This week, Barclays Bank announced that it had launched an internal investigation after a whistleblower alerted the bank to the theft of sensitive personal data of over 25,000 customers.
The information included customer bank details, passport and national insurance numbers as well as their attitude to risk. The incentive for those involved in the theft was clear, with unscrupulous investment brokers prepared to pay £50 for details on each customer.
It would appear that Barclays' internal risk management systems did not deter or detect the theft and the bank now faces the possibility of a maximum fine of £500,000, as well as the reputational damage such revelations inflict.
It is now generally accepted that larger companies, especially those involved in infrastructure projects or those that hold large quantities of sensitive data, are under attack from cyber criminals on an unprecedented scale. A startling statistic from the Information Security Breaches Survey, published in 2013, shows that 93% of large companies have been targeted, suffering on average 113 breaches each. The loss suffered by some of these companies ran into the hundreds of millions.
A key message, however, for the Northern Ireland marketplace is that cyber crime is not restricted to larger companies. The same survey recorded that 87% of SMEs were being targeted, with the worst breaches costing businesses as much as £65,000.
Doing business online has considerable advantages for SMEs, however, any computer that has access to email and the internet, as well as access to sensitive customer and commercial information, represents a potential opportunity to cyber criminals looking to gain access to this potentially valuable information, not to mention the temptation it presents to employees.
A business' cyber security is only as strong as its weakest link. In June 2012, a FTSE350 company with strong risk management controls suffered an online security breach that cost £800m in stolen Intellectual Property. Access to this information came via a small business, with weak network controls, that the company had recently acquired.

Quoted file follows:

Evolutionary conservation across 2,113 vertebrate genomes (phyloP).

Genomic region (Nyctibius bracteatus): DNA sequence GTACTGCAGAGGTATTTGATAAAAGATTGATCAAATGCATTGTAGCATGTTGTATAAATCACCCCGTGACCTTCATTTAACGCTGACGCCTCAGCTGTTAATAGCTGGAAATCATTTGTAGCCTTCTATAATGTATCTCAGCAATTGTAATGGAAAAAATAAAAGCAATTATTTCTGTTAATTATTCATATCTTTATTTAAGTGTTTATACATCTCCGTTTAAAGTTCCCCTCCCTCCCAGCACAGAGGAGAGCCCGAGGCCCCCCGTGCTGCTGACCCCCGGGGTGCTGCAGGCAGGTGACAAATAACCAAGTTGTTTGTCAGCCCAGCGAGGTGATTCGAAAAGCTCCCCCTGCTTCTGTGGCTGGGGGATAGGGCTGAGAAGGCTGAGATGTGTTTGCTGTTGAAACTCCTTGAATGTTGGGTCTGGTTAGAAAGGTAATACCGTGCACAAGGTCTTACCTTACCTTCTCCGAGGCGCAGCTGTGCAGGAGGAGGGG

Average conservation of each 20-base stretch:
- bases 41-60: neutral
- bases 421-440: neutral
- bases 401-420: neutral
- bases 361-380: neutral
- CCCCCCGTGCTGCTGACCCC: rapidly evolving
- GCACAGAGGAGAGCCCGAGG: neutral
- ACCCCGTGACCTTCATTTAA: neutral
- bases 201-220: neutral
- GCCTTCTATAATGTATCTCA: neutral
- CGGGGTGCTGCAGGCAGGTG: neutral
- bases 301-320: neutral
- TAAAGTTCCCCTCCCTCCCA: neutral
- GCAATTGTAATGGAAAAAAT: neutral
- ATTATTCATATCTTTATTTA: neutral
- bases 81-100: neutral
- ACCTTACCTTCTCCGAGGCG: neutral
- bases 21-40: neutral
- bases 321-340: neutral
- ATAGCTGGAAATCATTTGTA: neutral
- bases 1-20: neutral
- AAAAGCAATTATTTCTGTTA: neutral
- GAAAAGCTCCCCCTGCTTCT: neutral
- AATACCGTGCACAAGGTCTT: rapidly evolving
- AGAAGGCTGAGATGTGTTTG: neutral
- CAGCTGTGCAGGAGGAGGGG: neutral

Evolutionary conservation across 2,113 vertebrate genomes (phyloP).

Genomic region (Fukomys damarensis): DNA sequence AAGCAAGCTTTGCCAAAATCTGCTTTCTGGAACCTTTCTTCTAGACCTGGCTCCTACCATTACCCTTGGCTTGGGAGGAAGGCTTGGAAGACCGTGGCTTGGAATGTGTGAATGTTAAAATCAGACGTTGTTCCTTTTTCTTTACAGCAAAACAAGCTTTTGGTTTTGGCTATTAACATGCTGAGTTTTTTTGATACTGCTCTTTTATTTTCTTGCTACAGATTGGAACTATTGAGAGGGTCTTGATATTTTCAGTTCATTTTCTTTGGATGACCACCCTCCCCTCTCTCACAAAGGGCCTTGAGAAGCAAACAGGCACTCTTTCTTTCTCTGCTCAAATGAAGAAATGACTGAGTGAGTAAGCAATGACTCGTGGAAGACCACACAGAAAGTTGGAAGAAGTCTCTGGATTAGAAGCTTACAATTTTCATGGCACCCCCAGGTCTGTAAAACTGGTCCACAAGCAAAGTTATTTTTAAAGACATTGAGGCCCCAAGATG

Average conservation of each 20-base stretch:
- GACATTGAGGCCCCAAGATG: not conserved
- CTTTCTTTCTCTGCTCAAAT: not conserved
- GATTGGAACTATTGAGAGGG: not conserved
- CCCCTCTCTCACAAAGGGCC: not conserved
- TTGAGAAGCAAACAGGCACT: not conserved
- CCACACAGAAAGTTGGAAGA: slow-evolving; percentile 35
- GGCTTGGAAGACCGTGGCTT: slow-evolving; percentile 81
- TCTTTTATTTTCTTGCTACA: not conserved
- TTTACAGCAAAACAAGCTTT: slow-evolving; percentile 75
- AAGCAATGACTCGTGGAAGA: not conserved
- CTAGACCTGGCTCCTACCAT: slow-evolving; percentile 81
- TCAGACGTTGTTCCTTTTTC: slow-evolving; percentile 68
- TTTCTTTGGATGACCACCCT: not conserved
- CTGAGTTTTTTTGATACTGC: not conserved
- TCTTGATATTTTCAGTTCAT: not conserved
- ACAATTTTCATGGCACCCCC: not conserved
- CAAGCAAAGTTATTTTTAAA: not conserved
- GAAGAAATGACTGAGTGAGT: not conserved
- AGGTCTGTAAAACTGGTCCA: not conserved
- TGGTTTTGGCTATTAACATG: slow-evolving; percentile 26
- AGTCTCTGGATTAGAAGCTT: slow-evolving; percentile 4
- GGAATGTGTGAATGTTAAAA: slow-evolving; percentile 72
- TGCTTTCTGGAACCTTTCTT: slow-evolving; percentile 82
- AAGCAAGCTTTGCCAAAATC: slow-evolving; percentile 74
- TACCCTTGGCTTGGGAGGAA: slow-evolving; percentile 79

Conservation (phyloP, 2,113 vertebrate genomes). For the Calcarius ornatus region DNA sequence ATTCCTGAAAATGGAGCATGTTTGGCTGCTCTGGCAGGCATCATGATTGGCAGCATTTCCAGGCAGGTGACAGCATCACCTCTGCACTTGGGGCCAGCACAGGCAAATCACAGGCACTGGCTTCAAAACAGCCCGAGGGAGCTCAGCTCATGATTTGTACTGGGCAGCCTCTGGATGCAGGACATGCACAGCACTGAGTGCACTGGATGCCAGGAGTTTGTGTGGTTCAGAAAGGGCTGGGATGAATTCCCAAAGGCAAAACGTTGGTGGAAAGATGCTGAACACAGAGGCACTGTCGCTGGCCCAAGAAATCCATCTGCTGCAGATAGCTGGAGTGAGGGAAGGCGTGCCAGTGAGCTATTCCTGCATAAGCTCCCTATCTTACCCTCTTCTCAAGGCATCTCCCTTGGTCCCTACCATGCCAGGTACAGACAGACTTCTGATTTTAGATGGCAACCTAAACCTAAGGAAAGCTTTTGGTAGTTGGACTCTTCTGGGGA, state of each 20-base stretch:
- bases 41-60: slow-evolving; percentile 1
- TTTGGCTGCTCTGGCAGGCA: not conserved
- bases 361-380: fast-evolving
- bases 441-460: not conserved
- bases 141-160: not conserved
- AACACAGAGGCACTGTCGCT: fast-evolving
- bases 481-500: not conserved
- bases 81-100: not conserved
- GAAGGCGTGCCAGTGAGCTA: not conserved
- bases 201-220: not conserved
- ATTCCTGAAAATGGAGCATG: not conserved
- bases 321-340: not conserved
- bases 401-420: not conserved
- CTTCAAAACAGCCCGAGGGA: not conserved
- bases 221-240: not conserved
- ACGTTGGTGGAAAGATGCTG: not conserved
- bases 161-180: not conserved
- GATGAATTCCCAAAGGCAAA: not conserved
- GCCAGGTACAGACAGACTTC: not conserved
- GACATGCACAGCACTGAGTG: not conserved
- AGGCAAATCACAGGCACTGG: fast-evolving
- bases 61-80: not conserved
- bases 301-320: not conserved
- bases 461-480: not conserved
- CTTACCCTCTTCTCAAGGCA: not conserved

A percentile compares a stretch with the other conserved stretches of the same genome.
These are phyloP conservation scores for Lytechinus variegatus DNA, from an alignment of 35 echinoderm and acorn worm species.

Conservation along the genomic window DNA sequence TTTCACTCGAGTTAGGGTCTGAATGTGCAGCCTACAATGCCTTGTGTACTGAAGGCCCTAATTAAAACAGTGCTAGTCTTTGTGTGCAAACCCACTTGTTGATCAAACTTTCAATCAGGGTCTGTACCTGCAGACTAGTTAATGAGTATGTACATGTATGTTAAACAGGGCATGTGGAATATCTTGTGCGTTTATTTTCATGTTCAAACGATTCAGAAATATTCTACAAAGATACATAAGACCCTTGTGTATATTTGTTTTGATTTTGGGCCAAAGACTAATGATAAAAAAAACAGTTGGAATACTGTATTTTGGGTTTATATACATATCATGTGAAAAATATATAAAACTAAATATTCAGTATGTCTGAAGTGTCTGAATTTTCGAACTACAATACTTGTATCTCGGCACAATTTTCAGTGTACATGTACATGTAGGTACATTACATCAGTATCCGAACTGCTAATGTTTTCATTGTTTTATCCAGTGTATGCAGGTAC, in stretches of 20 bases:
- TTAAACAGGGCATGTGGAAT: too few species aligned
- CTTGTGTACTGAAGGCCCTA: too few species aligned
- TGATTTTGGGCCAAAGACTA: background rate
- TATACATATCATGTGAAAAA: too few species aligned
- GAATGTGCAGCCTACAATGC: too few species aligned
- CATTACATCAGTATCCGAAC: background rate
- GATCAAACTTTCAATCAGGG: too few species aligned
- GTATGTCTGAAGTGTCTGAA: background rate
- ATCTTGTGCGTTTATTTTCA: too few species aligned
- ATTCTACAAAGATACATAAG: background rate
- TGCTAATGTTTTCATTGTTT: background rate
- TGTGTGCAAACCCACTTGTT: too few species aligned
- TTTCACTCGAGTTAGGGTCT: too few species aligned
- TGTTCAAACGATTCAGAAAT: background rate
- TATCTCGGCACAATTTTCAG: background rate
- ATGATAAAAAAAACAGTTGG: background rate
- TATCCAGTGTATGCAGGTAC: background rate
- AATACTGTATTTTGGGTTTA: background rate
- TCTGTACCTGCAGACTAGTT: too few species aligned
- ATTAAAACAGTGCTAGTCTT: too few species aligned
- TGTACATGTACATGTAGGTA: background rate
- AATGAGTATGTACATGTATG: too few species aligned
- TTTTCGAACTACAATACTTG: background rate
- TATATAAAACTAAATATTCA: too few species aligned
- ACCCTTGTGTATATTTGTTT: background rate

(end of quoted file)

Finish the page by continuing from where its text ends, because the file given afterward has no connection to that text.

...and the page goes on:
The Government is therefore rightly concerned of the risk cyber crime poses to SMEs and in response has introduced a package of support for SMEs. This includes a voucher scheme that runs until the end of April 2014 offering £5,000 towards improving cyber security and the Department for Business, Innovations and Skills issued guidelines for SMEs – What you need to know about cyber security.
The Information Security Breaches Survey concluded that 80% of breaches reported were preventable by businesses doing the basics properly, and it is worthwhile highlighting easy steps to help your business:
* Protect your computers and networks by installing a firewall that will repel external attacks, as well as limiting employees' internet activity; Ensure this software is automatically updated; Control employee access to commercially sensitive information through the use of password protection; Extend security to include employee devices.
* Many employees now use their own devices to access the business' network remotely. Such devices should contain firewall and virus protection and your network should retain password protection of sensitive files, as well as blocking protocols that prevent the transfer of possibly malicious files on to your network.
Restrict the use of removable discs and portable memory devices such as USB sticks. Providing employees with remote access to the network will deter the need to carry information around on a disc or memory stick that is easily lost or stolen.
* Also, your anti-virus software should scan and log any memory device that is inserted into one of your computers.
Educate your employees. Provide training in cyber security and have a documented cyber security policy as well as an action plan should things go wrong.
* Keep security records and test your cyber security systems on a regular basis.
* Irrespective of size, this is an area in which all companies must be increasingly and constantly vigilant.